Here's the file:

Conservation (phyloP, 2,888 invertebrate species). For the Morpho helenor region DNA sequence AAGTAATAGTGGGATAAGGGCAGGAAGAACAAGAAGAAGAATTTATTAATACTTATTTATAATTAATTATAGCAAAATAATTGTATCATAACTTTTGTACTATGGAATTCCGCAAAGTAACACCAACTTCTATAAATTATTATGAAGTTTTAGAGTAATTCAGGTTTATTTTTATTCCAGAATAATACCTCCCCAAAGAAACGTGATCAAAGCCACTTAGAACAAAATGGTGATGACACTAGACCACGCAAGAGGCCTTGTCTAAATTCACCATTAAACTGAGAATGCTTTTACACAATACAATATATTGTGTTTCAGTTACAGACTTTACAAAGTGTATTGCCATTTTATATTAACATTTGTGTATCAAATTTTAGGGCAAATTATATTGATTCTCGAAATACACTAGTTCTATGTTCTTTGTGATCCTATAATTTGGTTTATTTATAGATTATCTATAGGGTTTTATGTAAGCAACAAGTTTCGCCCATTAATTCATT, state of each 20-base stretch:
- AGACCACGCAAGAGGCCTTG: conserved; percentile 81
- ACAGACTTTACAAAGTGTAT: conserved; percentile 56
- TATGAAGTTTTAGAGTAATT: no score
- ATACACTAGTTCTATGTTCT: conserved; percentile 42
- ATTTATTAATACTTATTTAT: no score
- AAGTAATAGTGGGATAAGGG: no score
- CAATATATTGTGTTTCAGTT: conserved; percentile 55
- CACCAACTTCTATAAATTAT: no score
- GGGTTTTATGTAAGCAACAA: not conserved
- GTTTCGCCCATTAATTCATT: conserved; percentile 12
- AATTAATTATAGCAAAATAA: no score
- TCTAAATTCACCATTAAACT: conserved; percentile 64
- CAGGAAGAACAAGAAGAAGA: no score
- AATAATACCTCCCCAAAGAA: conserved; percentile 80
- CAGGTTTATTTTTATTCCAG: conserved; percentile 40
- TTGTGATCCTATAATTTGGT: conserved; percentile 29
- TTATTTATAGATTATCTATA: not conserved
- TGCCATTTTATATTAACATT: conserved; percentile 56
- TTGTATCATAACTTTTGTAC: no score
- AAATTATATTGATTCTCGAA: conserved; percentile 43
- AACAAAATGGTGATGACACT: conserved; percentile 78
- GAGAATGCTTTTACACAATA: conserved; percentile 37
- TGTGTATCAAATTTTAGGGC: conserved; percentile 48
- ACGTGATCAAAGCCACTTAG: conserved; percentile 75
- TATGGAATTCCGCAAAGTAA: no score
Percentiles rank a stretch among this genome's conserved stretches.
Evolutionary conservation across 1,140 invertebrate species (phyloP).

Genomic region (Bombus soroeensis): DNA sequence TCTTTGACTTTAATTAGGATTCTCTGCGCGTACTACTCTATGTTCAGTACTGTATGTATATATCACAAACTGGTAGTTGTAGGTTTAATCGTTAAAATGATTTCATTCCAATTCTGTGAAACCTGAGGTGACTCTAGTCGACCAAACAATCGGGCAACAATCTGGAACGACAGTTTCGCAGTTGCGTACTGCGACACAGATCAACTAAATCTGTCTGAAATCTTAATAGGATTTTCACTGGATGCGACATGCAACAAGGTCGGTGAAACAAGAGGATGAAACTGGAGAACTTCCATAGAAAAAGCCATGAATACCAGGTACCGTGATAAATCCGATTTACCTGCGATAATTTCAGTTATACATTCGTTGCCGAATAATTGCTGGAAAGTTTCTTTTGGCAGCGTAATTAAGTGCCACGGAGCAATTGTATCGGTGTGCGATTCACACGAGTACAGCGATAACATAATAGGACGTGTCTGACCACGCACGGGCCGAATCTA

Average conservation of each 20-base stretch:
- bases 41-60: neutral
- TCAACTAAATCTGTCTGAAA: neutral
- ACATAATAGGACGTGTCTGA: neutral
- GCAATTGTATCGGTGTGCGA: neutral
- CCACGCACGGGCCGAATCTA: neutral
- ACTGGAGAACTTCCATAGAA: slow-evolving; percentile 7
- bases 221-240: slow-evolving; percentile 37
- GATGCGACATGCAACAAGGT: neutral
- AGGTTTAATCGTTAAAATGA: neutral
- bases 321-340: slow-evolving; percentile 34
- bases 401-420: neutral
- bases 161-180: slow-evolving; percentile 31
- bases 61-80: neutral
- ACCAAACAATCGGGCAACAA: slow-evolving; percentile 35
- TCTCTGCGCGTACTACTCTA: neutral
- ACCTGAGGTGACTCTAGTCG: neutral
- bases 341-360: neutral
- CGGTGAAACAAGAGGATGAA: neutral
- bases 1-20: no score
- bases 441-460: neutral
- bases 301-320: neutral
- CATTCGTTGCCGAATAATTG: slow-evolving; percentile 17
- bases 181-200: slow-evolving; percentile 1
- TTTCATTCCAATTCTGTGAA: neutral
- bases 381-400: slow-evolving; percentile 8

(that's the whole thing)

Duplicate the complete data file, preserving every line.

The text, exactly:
Conservation (phyloP, 2,888 invertebrate species). For the Morpho helenor region DNA sequence AAGTAATAGTGGGATAAGGGCAGGAAGAACAAGAAGAAGAATTTATTAATACTTATTTATAATTAATTATAGCAAAATAATTGTATCATAACTTTTGTACTATGGAATTCCGCAAAGTAACACCAACTTCTATAAATTATTATGAAGTTTTAGAGTAATTCAGGTTTATTTTTATTCCAGAATAATACCTCCCCAAAGAAACGTGATCAAAGCCACTTAGAACAAAATGGTGATGACACTAGACCACGCAAGAGGCCTTGTCTAAATTCACCATTAAACTGAGAATGCTTTTACACAATACAATATATTGTGTTTCAGTTACAGACTTTACAAAGTGTATTGCCATTTTATATTAACATTTGTGTATCAAATTTTAGGGCAAATTATATTGATTCTCGAAATACACTAGTTCTATGTTCTTTGTGATCCTATAATTTGGTTTATTTATAGATTATCTATAGGGTTTTATGTAAGCAACAAGTTTCGCCCATTAATTCATT, state of each 20-base stretch:
- AGACCACGCAAGAGGCCTTG: conserved; percentile 81
- ACAGACTTTACAAAGTGTAT: conserved; percentile 56
- TATGAAGTTTTAGAGTAATT: no score
- ATACACTAGTTCTATGTTCT: conserved; percentile 42
- ATTTATTAATACTTATTTAT: no score
- AAGTAATAGTGGGATAAGGG: no score
- CAATATATTGTGTTTCAGTT: conserved; percentile 55
- CACCAACTTCTATAAATTAT: no score
- GGGTTTTATGTAAGCAACAA: not conserved
- GTTTCGCCCATTAATTCATT: conserved; percentile 12
- AATTAATTATAGCAAAATAA: no score
- TCTAAATTCACCATTAAACT: conserved; percentile 64
- CAGGAAGAACAAGAAGAAGA: no score
- AATAATACCTCCCCAAAGAA: conserved; percentile 80
- CAGGTTTATTTTTATTCCAG: conserved; percentile 40
- TTGTGATCCTATAATTTGGT: conserved; percentile 29
- TTATTTATAGATTATCTATA: not conserved
- TGCCATTTTATATTAACATT: conserved; percentile 56
- TTGTATCATAACTTTTGTAC: no score
- AAATTATATTGATTCTCGAA: conserved; percentile 43
- AACAAAATGGTGATGACACT: conserved; percentile 78
- GAGAATGCTTTTACACAATA: conserved; percentile 37
- TGTGTATCAAATTTTAGGGC: conserved; percentile 48
- ACGTGATCAAAGCCACTTAG: conserved; percentile 75
- TATGGAATTCCGCAAAGTAA: no score
Percentiles rank a stretch among this genome's conserved stretches.
Evolutionary conservation across 1,140 invertebrate species (phyloP).

Genomic region (Bombus soroeensis): DNA sequence TCTTTGACTTTAATTAGGATTCTCTGCGCGTACTACTCTATGTTCAGTACTGTATGTATATATCACAAACTGGTAGTTGTAGGTTTAATCGTTAAAATGATTTCATTCCAATTCTGTGAAACCTGAGGTGACTCTAGTCGACCAAACAATCGGGCAACAATCTGGAACGACAGTTTCGCAGTTGCGTACTGCGACACAGATCAACTAAATCTGTCTGAAATCTTAATAGGATTTTCACTGGATGCGACATGCAACAAGGTCGGTGAAACAAGAGGATGAAACTGGAGAACTTCCATAGAAAAAGCCATGAATACCAGGTACCGTGATAAATCCGATTTACCTGCGATAATTTCAGTTATACATTCGTTGCCGAATAATTGCTGGAAAGTTTCTTTTGGCAGCGTAATTAAGTGCCACGGAGCAATTGTATCGGTGTGCGATTCACACGAGTACAGCGATAACATAATAGGACGTGTCTGACCACGCACGGGCCGAATCTA

Average conservation of each 20-base stretch:
- bases 41-60: neutral
- TCAACTAAATCTGTCTGAAA: neutral
- ACATAATAGGACGTGTCTGA: neutral
- GCAATTGTATCGGTGTGCGA: neutral
- CCACGCACGGGCCGAATCTA: neutral
- ACTGGAGAACTTCCATAGAA: slow-evolving; percentile 7
- bases 221-240: slow-evolving; percentile 37
- GATGCGACATGCAACAAGGT: neutral
- AGGTTTAATCGTTAAAATGA: neutral
- bases 321-340: slow-evolving; percentile 34
- bases 401-420: neutral
- bases 161-180: slow-evolving; percentile 31
- bases 61-80: neutral
- ACCAAACAATCGGGCAACAA: slow-evolving; percentile 35
- TCTCTGCGCGTACTACTCTA: neutral
- ACCTGAGGTGACTCTAGTCG: neutral
- bases 341-360: neutral
- CGGTGAAACAAGAGGATGAA: neutral
- bases 1-20: no score
- bases 441-460: neutral
- bases 301-320: neutral
- CATTCGTTGCCGAATAATTG: slow-evolving; percentile 17
- bases 181-200: slow-evolving; percentile 1
- TTTCATTCCAATTCTGTGAA: neutral
- bases 381-400: slow-evolving; percentile 8